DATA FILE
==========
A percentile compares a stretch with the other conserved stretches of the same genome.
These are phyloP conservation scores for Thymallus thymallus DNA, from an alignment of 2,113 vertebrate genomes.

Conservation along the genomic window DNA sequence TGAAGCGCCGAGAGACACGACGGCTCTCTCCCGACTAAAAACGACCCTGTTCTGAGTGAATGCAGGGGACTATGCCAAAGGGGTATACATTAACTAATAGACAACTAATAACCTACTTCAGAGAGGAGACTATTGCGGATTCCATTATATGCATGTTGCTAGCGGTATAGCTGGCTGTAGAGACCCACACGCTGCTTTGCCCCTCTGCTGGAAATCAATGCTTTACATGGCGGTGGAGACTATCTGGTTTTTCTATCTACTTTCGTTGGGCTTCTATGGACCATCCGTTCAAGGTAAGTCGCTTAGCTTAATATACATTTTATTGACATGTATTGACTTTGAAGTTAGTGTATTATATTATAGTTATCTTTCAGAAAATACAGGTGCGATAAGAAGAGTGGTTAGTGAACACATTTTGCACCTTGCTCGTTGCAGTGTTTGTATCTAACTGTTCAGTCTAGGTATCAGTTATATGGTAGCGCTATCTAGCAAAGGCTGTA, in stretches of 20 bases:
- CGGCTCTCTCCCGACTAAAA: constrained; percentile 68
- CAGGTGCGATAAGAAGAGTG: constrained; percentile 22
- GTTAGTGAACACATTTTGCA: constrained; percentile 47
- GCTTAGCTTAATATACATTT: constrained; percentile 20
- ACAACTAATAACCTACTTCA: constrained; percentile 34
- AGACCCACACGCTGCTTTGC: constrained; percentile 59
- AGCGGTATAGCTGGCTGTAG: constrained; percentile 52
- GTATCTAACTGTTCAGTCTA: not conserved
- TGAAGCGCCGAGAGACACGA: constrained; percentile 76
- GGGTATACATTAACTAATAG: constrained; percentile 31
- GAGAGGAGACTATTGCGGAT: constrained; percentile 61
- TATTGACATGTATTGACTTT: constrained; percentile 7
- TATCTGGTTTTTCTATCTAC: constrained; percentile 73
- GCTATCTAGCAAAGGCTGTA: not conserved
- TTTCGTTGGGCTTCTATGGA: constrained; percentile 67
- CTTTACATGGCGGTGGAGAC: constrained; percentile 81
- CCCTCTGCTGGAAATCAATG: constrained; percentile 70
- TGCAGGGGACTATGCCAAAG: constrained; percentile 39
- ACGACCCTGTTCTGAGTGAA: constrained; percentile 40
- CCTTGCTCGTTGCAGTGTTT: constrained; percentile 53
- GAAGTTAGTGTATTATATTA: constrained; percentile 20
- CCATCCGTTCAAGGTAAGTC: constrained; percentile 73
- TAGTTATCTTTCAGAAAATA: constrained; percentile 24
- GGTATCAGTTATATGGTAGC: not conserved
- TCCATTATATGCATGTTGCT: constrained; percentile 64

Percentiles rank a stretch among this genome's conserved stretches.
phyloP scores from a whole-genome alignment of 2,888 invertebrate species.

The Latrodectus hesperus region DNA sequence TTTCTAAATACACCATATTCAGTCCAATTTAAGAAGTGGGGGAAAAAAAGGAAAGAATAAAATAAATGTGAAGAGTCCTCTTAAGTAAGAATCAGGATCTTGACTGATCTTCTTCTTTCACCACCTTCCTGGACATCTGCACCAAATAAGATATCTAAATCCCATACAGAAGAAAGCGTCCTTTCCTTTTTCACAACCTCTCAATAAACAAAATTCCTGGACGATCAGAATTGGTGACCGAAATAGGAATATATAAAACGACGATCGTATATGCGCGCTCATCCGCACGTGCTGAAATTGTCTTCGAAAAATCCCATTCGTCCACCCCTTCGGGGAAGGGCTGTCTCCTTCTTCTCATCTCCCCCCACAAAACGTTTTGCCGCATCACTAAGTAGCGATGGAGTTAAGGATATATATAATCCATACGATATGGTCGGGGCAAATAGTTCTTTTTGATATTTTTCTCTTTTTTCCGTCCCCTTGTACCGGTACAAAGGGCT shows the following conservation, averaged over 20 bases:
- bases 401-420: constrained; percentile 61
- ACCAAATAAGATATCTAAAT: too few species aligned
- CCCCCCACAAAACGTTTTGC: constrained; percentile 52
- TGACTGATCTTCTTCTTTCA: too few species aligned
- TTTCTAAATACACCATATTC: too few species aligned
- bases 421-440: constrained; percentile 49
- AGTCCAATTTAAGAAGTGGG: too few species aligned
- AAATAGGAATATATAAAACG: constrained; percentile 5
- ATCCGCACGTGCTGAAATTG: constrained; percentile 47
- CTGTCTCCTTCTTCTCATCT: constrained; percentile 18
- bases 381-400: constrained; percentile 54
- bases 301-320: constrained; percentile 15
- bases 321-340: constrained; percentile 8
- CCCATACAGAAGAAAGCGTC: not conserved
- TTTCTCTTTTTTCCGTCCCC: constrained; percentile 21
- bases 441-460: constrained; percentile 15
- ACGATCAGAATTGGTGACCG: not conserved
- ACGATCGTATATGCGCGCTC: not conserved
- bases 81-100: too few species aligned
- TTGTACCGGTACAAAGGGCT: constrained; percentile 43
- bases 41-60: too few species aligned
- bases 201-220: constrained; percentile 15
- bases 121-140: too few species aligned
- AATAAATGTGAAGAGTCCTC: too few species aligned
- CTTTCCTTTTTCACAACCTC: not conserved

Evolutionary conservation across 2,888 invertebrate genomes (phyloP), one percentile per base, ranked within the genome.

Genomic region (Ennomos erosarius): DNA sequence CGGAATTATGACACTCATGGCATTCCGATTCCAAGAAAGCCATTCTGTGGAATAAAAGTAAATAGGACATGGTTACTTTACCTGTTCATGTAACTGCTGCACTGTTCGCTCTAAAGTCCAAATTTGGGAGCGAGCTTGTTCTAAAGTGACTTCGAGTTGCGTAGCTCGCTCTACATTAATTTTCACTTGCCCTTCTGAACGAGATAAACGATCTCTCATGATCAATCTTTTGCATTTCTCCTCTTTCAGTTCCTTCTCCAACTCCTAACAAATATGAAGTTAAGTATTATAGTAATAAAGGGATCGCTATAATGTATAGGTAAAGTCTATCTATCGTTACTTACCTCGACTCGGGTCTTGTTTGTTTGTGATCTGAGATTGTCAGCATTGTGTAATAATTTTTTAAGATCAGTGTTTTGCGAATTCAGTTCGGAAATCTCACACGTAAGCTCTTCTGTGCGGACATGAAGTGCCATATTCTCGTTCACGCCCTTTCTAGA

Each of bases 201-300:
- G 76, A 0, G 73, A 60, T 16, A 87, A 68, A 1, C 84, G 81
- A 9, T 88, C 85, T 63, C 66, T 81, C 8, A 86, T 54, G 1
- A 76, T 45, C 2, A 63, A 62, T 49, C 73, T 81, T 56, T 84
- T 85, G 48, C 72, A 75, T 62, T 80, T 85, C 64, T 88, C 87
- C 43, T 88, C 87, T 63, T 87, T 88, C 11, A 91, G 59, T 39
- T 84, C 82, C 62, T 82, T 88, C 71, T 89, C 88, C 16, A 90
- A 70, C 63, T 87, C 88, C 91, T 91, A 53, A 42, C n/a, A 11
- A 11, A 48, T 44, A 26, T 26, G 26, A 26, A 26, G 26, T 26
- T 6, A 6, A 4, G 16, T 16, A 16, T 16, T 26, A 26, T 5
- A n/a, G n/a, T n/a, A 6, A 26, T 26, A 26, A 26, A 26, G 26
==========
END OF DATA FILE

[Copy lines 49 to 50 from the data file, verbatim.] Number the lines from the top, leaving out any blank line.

- ACGATCGTATATGCGCGCTC: not conserved
- bases 81-100: too few species aligned